There was momentary doubt in his eyes, but it went. “ You’re alone !” It was a statement — he knew.
Still moving back, I reviewed the situation with half my mind. I must overcome or kill Tirkell, must have his power container to increase and maintain my suit temperature — and must find where his ship lay, promptly. The last point was as essential as the others. To gain it, Tirkel must be made to confess where she lay.
He followed me, and I realised I was in the Hemrod’s entrance port. Outside was slow death; here, quick death — perhaps.
“ H.Q. did not delegate me for this task because it was my brother,” I said evenly, “ but because it was one they thought I would fulfil.”
“ They have made mistakes before now.” Tirkel seemed to have reached the end of his waiting. The weapon was steady, the digit on its firing stud rigid.
“ Your simplest solution is to take me back to your vessel and return to Pollux as my prisoner,” I stated.
He laughed and I knew he was going to shoot. I dived for his legs — an impossible chance. Simultaneously something in the trees opposite the port exploded with an abrupt crack and Tirkel collapsed. He landed on his back. There was a hole in his chest and I knew he was dead.
The boy and girl, almost forgotten, ran from the trees. “ I told Bob to shoot !” Susan was panting. “ He was a bad fairyland man and going to kill you!"
The boy stood as near as he dared and looked me in the face with adult eyes. “ You saved us and mother. You — you’re from another world, aren’t you.?”
Automatically I removed Tirkel’s cylinder. “ Yes, boy.” This meant another few hours life. But Path had said no one could find Tirkel’s ship in many times that period. He was not given to exaggeration. My searches had so far revealed nothing, and the deadly mist still fell.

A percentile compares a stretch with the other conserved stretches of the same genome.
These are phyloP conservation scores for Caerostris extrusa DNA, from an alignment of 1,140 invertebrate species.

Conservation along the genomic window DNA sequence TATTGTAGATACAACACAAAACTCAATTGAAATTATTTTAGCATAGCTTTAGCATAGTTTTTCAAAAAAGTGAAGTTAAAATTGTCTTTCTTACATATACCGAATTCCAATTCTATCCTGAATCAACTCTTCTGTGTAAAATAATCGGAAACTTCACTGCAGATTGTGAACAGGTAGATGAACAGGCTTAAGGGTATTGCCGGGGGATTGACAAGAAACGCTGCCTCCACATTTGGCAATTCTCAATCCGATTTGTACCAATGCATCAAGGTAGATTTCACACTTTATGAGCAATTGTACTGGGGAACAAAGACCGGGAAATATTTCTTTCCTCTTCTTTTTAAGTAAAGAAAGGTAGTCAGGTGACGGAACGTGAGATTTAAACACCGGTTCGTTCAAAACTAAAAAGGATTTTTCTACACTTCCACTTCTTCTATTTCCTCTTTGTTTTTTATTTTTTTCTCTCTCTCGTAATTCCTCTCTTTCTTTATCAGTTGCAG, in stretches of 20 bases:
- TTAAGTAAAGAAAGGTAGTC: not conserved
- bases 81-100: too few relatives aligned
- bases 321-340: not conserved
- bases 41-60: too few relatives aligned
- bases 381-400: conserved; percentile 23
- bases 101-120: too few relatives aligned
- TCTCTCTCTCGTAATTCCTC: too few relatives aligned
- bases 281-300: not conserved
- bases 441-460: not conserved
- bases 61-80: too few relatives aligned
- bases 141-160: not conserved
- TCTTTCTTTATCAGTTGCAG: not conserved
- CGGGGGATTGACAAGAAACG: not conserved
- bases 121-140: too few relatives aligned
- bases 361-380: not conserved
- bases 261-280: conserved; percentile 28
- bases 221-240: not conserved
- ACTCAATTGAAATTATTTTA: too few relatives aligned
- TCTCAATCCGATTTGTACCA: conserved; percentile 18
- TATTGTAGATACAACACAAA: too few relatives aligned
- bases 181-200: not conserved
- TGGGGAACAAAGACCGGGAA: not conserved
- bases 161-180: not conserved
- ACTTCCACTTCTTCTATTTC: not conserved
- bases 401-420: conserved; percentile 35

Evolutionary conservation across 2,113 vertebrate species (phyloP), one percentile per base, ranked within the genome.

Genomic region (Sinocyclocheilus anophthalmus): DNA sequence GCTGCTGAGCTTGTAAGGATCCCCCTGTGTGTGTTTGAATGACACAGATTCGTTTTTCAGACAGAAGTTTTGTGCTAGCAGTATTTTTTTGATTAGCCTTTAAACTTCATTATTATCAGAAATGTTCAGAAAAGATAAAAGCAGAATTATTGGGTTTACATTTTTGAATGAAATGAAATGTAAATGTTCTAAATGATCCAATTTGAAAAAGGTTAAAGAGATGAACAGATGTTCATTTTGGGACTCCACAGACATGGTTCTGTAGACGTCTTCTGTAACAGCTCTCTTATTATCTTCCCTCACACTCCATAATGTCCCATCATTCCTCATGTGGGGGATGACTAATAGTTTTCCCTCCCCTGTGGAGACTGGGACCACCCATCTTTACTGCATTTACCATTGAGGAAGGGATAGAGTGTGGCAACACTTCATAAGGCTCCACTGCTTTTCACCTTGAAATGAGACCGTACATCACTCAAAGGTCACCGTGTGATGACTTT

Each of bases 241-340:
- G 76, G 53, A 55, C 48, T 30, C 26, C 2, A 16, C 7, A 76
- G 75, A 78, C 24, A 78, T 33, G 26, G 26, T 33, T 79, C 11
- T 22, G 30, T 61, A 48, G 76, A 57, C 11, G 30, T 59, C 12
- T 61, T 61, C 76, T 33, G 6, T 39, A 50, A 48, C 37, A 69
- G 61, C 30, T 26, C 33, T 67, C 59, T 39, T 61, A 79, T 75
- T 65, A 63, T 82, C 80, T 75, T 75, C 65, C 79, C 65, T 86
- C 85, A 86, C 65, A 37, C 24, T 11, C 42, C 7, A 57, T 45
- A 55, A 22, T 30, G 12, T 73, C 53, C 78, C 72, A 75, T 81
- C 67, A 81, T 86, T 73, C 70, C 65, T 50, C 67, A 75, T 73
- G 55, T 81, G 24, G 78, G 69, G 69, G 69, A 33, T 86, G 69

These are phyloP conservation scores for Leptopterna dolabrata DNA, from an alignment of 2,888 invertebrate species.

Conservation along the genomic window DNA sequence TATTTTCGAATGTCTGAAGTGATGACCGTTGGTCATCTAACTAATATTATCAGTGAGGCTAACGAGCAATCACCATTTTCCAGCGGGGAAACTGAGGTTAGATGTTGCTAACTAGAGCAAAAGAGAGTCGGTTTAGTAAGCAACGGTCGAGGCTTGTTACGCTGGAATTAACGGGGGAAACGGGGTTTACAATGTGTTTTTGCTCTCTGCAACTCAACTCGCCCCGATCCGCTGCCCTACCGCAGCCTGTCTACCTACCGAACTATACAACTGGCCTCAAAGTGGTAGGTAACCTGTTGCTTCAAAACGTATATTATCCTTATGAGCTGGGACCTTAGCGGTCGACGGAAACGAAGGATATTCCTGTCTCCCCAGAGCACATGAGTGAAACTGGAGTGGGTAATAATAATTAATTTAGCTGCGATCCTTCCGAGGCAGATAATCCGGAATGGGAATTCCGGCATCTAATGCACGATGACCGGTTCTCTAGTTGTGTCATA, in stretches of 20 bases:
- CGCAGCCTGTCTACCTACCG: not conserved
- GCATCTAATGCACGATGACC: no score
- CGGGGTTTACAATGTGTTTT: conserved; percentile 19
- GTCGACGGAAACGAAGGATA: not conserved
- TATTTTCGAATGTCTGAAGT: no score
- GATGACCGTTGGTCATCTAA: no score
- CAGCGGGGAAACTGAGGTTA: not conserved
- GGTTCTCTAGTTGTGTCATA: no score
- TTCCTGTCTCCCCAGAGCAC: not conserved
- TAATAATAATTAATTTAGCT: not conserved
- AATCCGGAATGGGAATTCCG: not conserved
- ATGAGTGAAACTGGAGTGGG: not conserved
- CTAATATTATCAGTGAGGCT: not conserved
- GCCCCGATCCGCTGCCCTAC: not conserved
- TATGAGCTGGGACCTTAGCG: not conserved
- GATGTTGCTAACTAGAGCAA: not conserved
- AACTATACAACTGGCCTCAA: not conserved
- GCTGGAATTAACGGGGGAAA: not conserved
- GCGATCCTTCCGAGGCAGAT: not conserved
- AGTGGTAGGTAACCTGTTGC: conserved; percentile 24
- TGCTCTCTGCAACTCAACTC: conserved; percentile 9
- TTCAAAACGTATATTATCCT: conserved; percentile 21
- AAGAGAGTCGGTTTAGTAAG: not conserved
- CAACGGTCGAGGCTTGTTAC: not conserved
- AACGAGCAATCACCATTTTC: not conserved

“ Which world?” The boy’s eyes were shining, now.
“ One you wouldn’t know.” I gestured. “ You can have my ship and all in her. It’s little enough to give for such an act ”
I strode from the Hemrod. The mist hissed on my suit, wasting heat. But to wait was worse. I could only search — search — until I dropped.
Wet grass sizzled under my boots and branches and leaves steamed and fizzed as I brushed against them in my haste. There was no clue. Hope, if I had had any, would have been killed by the absolute confidence of both Tirkel and Path that no one would find the ship unless he knew where to look.
I followed the bank of the stream and wondered which way to go. All directions seemed equally useless, mere woods, hills, undergrowth.
“ Fairyland man — ” a voiced wailed.
I looked back and saw Sue running, drenched. Every moment could count, yet I waited.
“ You saved us,” she said.
“ I did, Susan.”
“ Then why are you running away? We would not hurt you.”
“I am not running away,” I stated. “I am looking for another ship” —
Her eyes grew big. “ Another fairyland ship !” The idea seemed to please her. “ There is one hidden in the old caves — I saw it come — ”
A shock of hope ran through me. “ Show me.”
“ Of course !”
She began to run ahead through the trees. Following, I wondered if there was some mutual basis, even here, for the coefficiency which meant survival. Not of temperature, not of food. But of kindness for kindness, help given in return for help received, trust given for trust . . .
“ It’s a beautiful big fairyland ship,” the little girl said over her shoulder. “ Bob says the man he shot came from it.”
“ Forget him,” I said. “ There aren’t many as wicked as he where I come from. He had to die.”
Tirkel’s ship was loaded with my stores, unharmed, and ready to fly out through the gap in the natural rock formation where he had concealed her . . .
Francis G. Rayer.